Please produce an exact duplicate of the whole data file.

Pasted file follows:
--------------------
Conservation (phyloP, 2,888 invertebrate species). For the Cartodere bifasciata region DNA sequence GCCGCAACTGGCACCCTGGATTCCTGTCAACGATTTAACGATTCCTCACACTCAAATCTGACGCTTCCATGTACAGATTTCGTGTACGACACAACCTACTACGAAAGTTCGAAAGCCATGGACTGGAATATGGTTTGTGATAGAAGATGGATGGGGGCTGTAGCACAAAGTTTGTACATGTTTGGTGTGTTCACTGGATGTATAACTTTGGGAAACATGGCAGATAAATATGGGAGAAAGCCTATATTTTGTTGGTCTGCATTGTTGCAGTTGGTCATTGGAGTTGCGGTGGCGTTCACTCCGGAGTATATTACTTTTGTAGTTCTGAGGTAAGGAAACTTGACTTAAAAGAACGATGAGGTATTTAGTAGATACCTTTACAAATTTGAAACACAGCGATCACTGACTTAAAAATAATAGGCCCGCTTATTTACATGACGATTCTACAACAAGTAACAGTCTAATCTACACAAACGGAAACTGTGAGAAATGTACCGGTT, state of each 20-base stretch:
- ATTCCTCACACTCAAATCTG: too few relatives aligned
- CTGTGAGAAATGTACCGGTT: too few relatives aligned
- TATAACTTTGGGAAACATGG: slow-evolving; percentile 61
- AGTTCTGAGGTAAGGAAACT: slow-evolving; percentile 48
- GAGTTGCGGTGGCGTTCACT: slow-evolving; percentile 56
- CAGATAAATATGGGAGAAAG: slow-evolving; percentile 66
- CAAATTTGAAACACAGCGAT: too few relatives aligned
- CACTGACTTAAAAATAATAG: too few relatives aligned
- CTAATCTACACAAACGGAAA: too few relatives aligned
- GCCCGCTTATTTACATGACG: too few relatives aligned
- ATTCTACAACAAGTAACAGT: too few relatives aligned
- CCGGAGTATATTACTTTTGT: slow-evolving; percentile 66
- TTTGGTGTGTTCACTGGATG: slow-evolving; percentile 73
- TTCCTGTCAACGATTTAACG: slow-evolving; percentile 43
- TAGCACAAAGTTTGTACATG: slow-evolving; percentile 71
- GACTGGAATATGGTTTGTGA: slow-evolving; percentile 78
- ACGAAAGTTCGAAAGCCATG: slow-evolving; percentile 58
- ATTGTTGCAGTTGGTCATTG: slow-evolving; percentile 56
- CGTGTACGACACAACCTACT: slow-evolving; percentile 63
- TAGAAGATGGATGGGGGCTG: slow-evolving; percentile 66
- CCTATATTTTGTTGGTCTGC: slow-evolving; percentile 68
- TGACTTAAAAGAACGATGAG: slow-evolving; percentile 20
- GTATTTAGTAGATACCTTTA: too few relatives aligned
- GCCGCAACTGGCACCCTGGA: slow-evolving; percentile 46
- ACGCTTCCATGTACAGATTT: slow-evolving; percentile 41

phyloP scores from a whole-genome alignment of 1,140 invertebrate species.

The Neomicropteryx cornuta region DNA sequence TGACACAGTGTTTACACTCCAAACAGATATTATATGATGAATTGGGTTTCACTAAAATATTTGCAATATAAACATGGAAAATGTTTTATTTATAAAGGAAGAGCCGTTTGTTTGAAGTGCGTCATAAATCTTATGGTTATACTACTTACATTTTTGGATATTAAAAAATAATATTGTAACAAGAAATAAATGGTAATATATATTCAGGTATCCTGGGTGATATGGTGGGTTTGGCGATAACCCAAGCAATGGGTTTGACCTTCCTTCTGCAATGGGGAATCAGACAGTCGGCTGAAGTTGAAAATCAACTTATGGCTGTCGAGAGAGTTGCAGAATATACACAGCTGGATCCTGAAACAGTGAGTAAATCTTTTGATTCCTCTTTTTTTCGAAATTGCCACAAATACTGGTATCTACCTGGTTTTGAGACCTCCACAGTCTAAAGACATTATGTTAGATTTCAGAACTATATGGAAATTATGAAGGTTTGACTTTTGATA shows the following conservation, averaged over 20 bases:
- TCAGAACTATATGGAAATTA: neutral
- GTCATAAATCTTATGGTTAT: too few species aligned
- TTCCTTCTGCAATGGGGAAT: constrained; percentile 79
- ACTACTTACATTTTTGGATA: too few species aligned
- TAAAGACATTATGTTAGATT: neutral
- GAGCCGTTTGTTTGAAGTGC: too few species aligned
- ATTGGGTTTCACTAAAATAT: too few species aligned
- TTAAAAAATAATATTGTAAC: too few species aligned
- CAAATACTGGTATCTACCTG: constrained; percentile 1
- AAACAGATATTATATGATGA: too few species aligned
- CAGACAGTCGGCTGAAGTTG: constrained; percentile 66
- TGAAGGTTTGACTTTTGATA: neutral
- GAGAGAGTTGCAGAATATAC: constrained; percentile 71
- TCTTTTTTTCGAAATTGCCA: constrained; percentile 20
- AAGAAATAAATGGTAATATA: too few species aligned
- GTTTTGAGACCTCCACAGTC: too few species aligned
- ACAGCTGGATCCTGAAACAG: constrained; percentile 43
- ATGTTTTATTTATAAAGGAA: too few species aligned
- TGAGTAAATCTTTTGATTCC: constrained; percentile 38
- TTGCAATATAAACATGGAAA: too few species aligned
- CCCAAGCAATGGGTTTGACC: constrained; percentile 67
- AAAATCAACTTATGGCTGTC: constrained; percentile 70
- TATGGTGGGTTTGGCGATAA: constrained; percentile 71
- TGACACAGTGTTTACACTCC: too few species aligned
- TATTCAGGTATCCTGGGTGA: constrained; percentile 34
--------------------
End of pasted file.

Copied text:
Conservation (phyloP, 2,888 invertebrate species). For the Cartodere bifasciata region DNA sequence GCCGCAACTGGCACCCTGGATTCCTGTCAACGATTTAACGATTCCTCACACTCAAATCTGACGCTTCCATGTACAGATTTCGTGTACGACACAACCTACTACGAAAGTTCGAAAGCCATGGACTGGAATATGGTTTGTGATAGAAGATGGATGGGGGCTGTAGCACAAAGTTTGTACATGTTTGGTGTGTTCACTGGATGTATAACTTTGGGAAACATGGCAGATAAATATGGGAGAAAGCCTATATTTTGTTGGTCTGCATTGTTGCAGTTGGTCATTGGAGTTGCGGTGGCGTTCACTCCGGAGTATATTACTTTTGTAGTTCTGAGGTAAGGAAACTTGACTTAAAAGAACGATGAGGTATTTAGTAGATACCTTTACAAATTTGAAACACAGCGATCACTGACTTAAAAATAATAGGCCCGCTTATTTACATGACGATTCTACAACAAGTAACAGTCTAATCTACACAAACGGAAACTGTGAGAAATGTACCGGTT, state of each 20-base stretch:
- ATTCCTCACACTCAAATCTG: too few relatives aligned
- CTGTGAGAAATGTACCGGTT: too few relatives aligned
- TATAACTTTGGGAAACATGG: slow-evolving; percentile 61
- AGTTCTGAGGTAAGGAAACT: slow-evolving; percentile 48
- GAGTTGCGGTGGCGTTCACT: slow-evolving; percentile 56
- CAGATAAATATGGGAGAAAG: slow-evolving; percentile 66
- CAAATTTGAAACACAGCGAT: too few relatives aligned
- CACTGACTTAAAAATAATAG: too few relatives aligned
- CTAATCTACACAAACGGAAA: too few relatives aligned
- GCCCGCTTATTTACATGACG: too few relatives aligned
- ATTCTACAACAAGTAACAGT: too few relatives aligned
- CCGGAGTATATTACTTTTGT: slow-evolving; percentile 66
- TTTGGTGTGTTCACTGGATG: slow-evolving; percentile 73
- TTCCTGTCAACGATTTAACG: slow-evolving; percentile 43
- TAGCACAAAGTTTGTACATG: slow-evolving; percentile 71
- GACTGGAATATGGTTTGTGA: slow-evolving; percentile 78
- ACGAAAGTTCGAAAGCCATG: slow-evolving; percentile 58
- ATTGTTGCAGTTGGTCATTG: slow-evolving; percentile 56
- CGTGTACGACACAACCTACT: slow-evolving; percentile 63
- TAGAAGATGGATGGGGGCTG: slow-evolving; percentile 66
- CCTATATTTTGTTGGTCTGC: slow-evolving; percentile 68
- TGACTTAAAAGAACGATGAG: slow-evolving; percentile 20
- GTATTTAGTAGATACCTTTA: too few relatives aligned
- GCCGCAACTGGCACCCTGGA: slow-evolving; percentile 46
- ACGCTTCCATGTACAGATTT: slow-evolving; percentile 41

phyloP scores from a whole-genome alignment of 1,140 invertebrate species.

The Neomicropteryx cornuta region DNA sequence TGACACAGTGTTTACACTCCAAACAGATATTATATGATGAATTGGGTTTCACTAAAATATTTGCAATATAAACATGGAAAATGTTTTATTTATAAAGGAAGAGCCGTTTGTTTGAAGTGCGTCATAAATCTTATGGTTATACTACTTACATTTTTGGATATTAAAAAATAATATTGTAACAAGAAATAAATGGTAATATATATTCAGGTATCCTGGGTGATATGGTGGGTTTGGCGATAACCCAAGCAATGGGTTTGACCTTCCTTCTGCAATGGGGAATCAGACAGTCGGCTGAAGTTGAAAATCAACTTATGGCTGTCGAGAGAGTTGCAGAATATACACAGCTGGATCCTGAAACAGTGAGTAAATCTTTTGATTCCTCTTTTTTTCGAAATTGCCACAAATACTGGTATCTACCTGGTTTTGAGACCTCCACAGTCTAAAGACATTATGTTAGATTTCAGAACTATATGGAAATTATGAAGGTTTGACTTTTGATA shows the following conservation, averaged over 20 bases:
- TCAGAACTATATGGAAATTA: neutral
- GTCATAAATCTTATGGTTAT: too few species aligned
- TTCCTTCTGCAATGGGGAAT: constrained; percentile 79
- ACTACTTACATTTTTGGATA: too few species aligned
- TAAAGACATTATGTTAGATT: neutral
- GAGCCGTTTGTTTGAAGTGC: too few species aligned
- ATTGGGTTTCACTAAAATAT: too few species aligned
- TTAAAAAATAATATTGTAAC: too few species aligned
- CAAATACTGGTATCTACCTG: constrained; percentile 1
- AAACAGATATTATATGATGA: too few species aligned
- CAGACAGTCGGCTGAAGTTG: constrained; percentile 66
- TGAAGGTTTGACTTTTGATA: neutral
- GAGAGAGTTGCAGAATATAC: constrained; percentile 71
- TCTTTTTTTCGAAATTGCCA: constrained; percentile 20
- AAGAAATAAATGGTAATATA: too few species aligned
- GTTTTGAGACCTCCACAGTC: too few species aligned
- ACAGCTGGATCCTGAAACAG: constrained; percentile 43
- ATGTTTTATTTATAAAGGAA: too few species aligned
- TGAGTAAATCTTTTGATTCC: constrained; percentile 38
- TTGCAATATAAACATGGAAA: too few species aligned
- CCCAAGCAATGGGTTTGACC: constrained; percentile 67
- AAAATCAACTTATGGCTGTC: constrained; percentile 70
- TATGGTGGGTTTGGCGATAA: constrained; percentile 71
- TGACACAGTGTTTACACTCC: too few species aligned
- TATTCAGGTATCCTGGGTGA: constrained; percentile 34